I know how to derive Navier-Stokes equations from Boltzmann equation in case where bulk and viscosity coefficients are set to zero. I need only multiply it on momentum and to integrate it over ...
13
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3answers
2k views

Why is a particle non-relativistic when its kinetic energy is small compared to its rest energy?

For example, nucleons in nucleus are in motion with kinetic energies of 10 MeV. Their rest energies are about 1000 MeV. Kinetic energy of nucleons is small compared to rest energy. They are hence ...
13
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6answers
3k views

If the solar system is a non-inertial frame, why can Newton's Laws predict motion?

Since there is no object in the universe that doesn't move, and the solar system likely accelerates through space, how did Newton's Laws work so well? Didn't he assume that the sun is the acceleration-...
13
votes
2answers
3k views

Why is the Newtonian expression for kinetic energy called the “first order” approximation of the relativistic expression?

In many texts, the non-relativistic (Newtonian) kinetic energy formula $$\text{KE}_\text{Newton} =\frac{1}{2}mv^2$$ is referred to as a first order approximation of the relativistic kinetic energy $$\...
13
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5answers
1k views

Near Earth vs Newtonian gravitational potential

Newton's Law of Universal Gravitation tells us that the potential energy of object in a gravitational field is $$U ~=~ -\frac{GMm}{r}.\tag{1}$$ The experimentally verified near-Earth gravitational ...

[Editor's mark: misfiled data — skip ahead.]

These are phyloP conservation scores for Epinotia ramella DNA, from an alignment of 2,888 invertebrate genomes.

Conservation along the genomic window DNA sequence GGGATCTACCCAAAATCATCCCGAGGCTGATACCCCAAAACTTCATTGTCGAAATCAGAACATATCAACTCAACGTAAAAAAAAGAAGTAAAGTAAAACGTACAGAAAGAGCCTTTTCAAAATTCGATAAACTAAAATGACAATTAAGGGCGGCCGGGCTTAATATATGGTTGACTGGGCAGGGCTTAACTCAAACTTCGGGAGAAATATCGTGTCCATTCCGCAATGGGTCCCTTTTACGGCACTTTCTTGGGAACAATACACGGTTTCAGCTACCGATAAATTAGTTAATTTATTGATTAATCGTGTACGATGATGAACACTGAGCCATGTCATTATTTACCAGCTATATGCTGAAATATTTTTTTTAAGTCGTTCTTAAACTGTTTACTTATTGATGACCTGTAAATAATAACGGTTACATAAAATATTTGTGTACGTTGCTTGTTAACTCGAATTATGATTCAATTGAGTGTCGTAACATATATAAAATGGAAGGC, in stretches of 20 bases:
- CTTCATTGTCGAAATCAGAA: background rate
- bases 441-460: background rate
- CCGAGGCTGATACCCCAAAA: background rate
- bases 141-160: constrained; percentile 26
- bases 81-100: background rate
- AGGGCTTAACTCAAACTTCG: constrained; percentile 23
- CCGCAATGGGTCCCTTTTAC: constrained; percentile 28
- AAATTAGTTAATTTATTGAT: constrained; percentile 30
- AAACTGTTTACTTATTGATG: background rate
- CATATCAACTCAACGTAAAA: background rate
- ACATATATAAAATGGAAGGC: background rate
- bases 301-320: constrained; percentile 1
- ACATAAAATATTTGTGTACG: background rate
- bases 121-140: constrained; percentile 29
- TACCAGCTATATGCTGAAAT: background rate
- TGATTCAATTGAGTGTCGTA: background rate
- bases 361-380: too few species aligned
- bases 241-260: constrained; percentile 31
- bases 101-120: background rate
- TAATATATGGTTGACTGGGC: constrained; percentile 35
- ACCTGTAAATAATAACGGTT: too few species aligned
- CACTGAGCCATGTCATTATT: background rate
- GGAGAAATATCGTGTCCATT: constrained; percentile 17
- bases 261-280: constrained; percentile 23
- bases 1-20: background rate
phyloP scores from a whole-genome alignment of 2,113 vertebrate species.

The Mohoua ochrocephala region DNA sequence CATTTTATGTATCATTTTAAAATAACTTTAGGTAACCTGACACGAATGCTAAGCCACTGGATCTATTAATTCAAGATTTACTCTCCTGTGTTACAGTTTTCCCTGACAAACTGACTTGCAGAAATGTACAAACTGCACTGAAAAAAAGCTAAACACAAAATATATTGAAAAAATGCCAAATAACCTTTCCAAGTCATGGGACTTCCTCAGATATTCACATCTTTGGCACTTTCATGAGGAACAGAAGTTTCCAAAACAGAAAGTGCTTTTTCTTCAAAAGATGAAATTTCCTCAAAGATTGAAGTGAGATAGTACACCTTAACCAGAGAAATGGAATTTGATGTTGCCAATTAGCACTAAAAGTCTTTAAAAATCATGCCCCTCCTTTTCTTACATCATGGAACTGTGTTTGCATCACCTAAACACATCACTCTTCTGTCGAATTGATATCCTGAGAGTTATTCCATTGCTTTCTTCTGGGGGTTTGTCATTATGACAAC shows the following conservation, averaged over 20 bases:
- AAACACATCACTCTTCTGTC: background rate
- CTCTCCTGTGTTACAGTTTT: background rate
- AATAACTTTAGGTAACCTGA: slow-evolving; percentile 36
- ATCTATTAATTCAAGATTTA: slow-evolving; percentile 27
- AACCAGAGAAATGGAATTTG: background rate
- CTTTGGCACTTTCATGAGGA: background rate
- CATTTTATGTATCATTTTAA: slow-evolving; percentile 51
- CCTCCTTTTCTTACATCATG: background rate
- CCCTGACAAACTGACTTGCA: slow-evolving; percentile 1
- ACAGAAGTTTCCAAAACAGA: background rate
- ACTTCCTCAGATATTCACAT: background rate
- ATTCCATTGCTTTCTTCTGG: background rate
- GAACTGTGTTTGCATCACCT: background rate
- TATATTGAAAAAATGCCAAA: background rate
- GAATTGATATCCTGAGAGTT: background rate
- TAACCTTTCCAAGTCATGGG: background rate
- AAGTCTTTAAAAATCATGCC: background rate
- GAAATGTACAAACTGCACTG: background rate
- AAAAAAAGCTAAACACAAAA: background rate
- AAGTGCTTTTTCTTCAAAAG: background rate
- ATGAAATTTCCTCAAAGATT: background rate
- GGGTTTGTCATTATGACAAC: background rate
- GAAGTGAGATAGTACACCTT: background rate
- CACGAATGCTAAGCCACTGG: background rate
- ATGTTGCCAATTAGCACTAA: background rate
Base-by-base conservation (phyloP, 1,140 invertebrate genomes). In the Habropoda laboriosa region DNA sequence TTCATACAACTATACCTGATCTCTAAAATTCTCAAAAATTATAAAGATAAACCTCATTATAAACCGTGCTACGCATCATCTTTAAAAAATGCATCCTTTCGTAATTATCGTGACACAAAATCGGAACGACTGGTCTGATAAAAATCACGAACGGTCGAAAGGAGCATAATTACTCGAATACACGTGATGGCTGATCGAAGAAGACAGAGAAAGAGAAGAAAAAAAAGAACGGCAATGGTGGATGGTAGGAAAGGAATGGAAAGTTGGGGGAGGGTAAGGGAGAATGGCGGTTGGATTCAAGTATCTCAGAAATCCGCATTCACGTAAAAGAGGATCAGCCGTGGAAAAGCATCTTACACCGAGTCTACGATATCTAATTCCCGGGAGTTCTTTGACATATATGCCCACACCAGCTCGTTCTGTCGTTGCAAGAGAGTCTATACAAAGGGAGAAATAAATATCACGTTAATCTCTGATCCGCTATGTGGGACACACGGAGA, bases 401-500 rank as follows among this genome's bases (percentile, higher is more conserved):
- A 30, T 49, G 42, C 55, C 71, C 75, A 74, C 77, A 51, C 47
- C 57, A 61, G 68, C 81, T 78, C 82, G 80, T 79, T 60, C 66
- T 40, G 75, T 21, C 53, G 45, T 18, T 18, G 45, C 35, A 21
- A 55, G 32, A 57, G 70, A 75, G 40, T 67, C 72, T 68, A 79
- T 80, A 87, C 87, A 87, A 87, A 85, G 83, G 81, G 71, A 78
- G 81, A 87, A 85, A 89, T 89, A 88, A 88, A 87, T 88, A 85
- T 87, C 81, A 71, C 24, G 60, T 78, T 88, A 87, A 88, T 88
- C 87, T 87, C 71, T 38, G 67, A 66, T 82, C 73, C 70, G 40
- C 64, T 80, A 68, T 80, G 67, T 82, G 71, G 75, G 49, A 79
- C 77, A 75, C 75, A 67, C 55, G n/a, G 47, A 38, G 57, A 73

12
votes
3answers
988 views

Validity of mean-field approximation

In mean-field approximation we replace the interaction term of the Hamiltonian by a term, which is quadratic in creation and annihilation operators. For example, in the case of the BCS theory, where $...
12
votes
1answer
2k views

Can Hooke's law be derived?

Can we derive Hooke's law from the theory of elasticity? I know it is not a fundamental law and therefore can be derived from more basic considerations.
11
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2answers
2k views

Why don't the Navier-Stokes equations simplified for hydrodynamics contain gravitational acceleration?

The incompressible Navier-Stokes equations widely used in hydrodynamics don't have the gravitational acceleration. $$ \begin{align} \frac{\partial u_i}{\partial x_i} & = 0, \\ \frac{\partial u_i}{\...
11
votes
4answers
2k views

What does Feynman mean when he says that $F=ma$ is not exact?

Chapter 12-2 in Feynman Lectures Vol. 1 states: In fact the law, $F=ma$ is not exactly true; if it were a definition we should have to say that it is always true; but it is not ... First, because ...
11
votes
3answers
1k views

Why do we still use perturbation theory, when we have advanced numerical methods and fast computers?

If my question sounds ignorant or even insulting, I apologise. I may be completely wrong, since I'm not a theoretical physicist. So, I understand why perturbation theory was originally used in ...
10
votes
1answer
2k views

Why do physicists say that elementary particles are point particles?

For example, an electron, it has mass and charge, but is considered to have point mass and point charge, but why? Why are they assumed to have charge and mass in a single infinitely small point in ...
9
votes
1answer
431 views

Hawking Radiation from the WKB Approximation

Reading this paper which is itself an exposition of Parikh and Wilczek's paper, I get to a point where I fail to be able to follow the calculation. Now this is undoubtably because my calculational ...
9
votes
1answer
612 views

How to justify RPA (random phase approximation)?